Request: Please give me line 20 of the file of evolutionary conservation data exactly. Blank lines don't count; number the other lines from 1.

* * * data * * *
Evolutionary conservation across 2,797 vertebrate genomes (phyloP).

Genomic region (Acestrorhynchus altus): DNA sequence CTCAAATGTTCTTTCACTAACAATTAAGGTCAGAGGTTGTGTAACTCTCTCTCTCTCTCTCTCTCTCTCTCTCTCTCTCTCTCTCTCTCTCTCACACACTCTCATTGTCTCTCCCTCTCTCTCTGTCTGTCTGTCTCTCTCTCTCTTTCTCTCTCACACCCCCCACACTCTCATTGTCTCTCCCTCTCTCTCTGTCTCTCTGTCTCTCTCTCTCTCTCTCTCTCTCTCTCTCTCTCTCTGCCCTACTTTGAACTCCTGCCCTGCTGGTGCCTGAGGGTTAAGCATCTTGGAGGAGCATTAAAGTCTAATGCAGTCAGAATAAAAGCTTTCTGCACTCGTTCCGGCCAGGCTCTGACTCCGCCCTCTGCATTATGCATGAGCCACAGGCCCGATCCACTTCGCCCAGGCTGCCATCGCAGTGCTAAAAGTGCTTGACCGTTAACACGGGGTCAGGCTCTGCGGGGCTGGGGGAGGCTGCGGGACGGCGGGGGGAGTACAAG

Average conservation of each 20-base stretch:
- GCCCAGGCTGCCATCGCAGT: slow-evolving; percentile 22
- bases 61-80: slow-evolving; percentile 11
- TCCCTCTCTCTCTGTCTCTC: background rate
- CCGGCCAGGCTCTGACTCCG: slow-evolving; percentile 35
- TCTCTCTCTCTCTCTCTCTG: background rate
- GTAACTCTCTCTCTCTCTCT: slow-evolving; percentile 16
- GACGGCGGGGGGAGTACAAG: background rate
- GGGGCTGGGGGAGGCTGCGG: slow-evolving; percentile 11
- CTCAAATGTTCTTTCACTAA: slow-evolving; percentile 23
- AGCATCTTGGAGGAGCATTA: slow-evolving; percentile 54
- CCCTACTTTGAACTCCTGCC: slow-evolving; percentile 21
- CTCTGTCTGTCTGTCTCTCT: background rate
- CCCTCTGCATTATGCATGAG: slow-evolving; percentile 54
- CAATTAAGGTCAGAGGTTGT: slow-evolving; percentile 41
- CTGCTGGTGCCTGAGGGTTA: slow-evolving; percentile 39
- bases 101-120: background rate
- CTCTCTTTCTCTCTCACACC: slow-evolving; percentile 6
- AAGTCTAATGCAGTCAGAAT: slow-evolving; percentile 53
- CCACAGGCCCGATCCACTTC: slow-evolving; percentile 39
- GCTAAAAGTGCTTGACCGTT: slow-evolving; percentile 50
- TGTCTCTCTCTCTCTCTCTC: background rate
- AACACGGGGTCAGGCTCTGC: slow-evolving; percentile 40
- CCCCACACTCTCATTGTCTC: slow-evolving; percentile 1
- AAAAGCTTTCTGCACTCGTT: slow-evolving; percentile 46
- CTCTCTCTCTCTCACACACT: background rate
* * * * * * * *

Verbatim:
- CTCTCTTTCTCTCTCACACC: slow-evolving; percentile 6